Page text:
Piping Inspection – Much More Than Thickness Monitoring

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By Israel D. Martinez at ORPIC. This article appears in the January/February 2017 issue of Inspectioneering Journal

Process Piping: A High Working Load

Process units are filled with process piping, the main purpose of which is to transport fluids from one vessel to another. If you count all assets and consider each process pipe as one, you would find that process piping significantly outnumbers other assets, as illustrated in Figure 1, developed from a real 130 KBPD CDU. And this is only considering process piping >2” NPS. 

Asset Count
Figure 1. Asset Count

Based on this figure, one may think that most of field inspection’s man hours would be focused in piping systems. Thickness measurement during turnarounds can be an exhausting activity and require a dedicated crew. Over the last 30 years, thickness measuring devices have been developed and utilized for inspection activities, and some strict thickness measurement methodologies have been developed in order to help owner-users ensure that each reading is of sufficient quality and traceability to guarantee repeatability. Looping/circuiting methodologies have been developed in order to group piping with similar service (and similar damage) and select representative assets for inspection activities. But piping inspection is much more than just taking thickness measurements.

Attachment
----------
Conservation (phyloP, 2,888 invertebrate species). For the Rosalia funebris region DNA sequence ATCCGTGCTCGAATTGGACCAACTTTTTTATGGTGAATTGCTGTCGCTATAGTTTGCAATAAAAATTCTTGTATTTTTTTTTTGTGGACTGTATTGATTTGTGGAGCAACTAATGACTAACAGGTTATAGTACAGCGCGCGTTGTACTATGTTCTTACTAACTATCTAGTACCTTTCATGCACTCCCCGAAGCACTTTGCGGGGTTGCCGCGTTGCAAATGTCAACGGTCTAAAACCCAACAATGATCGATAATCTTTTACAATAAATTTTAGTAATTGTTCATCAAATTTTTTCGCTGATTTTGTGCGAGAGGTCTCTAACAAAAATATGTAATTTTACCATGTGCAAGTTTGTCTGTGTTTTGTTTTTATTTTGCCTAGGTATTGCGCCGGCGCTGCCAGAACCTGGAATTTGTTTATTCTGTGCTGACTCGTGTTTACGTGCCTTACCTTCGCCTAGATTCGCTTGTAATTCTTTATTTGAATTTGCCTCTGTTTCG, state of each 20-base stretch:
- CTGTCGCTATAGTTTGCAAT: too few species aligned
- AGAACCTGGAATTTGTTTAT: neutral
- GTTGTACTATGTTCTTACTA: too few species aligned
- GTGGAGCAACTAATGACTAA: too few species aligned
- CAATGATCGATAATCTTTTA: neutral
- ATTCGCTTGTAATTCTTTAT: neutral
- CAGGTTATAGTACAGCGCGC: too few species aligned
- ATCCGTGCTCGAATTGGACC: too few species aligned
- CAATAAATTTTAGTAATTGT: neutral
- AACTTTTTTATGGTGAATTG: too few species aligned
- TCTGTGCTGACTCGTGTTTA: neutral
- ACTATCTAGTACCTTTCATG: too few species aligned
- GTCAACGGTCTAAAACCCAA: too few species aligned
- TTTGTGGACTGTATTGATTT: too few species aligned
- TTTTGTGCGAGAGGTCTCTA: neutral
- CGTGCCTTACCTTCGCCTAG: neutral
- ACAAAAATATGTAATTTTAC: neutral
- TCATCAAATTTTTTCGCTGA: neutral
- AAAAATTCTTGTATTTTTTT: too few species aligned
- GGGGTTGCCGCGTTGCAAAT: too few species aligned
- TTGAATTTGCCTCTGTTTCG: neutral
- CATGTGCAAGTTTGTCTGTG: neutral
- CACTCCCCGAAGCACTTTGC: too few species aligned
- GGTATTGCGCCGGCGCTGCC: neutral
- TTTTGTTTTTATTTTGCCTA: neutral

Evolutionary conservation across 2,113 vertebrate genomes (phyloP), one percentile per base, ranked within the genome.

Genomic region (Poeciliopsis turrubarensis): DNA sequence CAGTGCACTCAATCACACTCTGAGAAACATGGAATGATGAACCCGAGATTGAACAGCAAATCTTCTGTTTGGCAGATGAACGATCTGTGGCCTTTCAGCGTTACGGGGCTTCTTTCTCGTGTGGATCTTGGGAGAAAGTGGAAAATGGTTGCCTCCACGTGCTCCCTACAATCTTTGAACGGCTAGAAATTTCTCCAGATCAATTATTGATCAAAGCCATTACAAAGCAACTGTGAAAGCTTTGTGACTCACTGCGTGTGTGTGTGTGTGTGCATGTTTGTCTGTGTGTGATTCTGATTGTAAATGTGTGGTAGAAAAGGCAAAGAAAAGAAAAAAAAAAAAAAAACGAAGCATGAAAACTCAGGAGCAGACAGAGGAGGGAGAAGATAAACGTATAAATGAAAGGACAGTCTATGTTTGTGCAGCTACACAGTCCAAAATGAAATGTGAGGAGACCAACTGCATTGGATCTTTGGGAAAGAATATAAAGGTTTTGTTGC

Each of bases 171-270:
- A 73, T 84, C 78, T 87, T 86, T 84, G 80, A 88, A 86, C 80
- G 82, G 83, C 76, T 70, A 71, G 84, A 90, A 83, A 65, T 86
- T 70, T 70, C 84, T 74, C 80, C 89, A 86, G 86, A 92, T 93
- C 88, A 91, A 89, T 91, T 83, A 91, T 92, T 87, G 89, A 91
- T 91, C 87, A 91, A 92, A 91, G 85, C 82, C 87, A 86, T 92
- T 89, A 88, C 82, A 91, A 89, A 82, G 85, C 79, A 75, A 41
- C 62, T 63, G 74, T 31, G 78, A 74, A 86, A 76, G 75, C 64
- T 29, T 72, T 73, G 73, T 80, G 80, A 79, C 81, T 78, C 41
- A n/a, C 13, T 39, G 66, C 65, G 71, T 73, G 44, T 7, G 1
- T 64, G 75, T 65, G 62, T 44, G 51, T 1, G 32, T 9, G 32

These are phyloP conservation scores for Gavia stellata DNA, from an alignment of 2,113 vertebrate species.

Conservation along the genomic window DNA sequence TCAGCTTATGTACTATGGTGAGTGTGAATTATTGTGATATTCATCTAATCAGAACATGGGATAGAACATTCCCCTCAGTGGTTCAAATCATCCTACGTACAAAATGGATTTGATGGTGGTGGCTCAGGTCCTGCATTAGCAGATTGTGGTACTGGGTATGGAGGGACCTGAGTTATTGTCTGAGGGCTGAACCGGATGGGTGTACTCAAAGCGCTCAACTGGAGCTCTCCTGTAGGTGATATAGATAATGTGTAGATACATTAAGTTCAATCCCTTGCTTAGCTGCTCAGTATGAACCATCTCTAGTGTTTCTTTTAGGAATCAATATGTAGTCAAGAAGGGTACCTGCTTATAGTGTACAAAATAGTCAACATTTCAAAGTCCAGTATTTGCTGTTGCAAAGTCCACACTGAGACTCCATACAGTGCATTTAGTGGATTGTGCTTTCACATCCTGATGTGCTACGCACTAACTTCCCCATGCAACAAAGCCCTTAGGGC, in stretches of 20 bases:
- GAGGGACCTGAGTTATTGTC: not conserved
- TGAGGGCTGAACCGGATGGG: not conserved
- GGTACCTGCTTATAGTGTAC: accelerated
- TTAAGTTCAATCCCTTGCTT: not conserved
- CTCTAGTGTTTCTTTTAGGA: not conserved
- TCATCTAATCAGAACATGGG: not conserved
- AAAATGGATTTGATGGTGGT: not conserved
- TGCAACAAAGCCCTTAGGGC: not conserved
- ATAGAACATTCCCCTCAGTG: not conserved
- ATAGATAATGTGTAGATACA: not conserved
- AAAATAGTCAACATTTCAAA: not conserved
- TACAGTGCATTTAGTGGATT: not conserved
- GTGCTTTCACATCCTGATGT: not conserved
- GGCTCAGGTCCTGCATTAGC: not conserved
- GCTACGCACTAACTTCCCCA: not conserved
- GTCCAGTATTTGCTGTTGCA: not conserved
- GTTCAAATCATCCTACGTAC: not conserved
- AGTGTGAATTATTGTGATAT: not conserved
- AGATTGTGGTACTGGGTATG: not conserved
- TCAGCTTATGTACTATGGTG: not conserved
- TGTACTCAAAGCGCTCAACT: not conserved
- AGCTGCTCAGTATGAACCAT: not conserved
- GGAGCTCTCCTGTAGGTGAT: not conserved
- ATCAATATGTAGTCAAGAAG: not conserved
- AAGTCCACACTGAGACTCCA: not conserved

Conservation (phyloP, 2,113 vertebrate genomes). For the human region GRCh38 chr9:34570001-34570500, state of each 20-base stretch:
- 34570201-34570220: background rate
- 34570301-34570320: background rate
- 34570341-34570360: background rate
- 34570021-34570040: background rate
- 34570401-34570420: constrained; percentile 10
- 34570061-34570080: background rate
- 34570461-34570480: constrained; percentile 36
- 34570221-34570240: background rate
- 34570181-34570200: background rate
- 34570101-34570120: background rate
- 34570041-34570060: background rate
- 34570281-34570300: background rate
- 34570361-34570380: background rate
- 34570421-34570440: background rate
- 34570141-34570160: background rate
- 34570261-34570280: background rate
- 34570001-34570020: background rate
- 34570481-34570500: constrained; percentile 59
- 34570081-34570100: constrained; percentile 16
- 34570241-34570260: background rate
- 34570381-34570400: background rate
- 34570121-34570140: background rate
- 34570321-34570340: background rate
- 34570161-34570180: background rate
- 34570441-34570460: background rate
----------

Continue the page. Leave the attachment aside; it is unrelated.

The Piping Inspection Standard

API 570 was originally released in 1988 (30 years after API 510), to help ensure the safe operation of piping systems. The code covers “in-service inspection, rating, repair, and alteration procedures” to guide operators in developing condition monitoring programs. It requires inspection plans to be designed to assess changes in the condition of piping that could affect its mechanical integrity.

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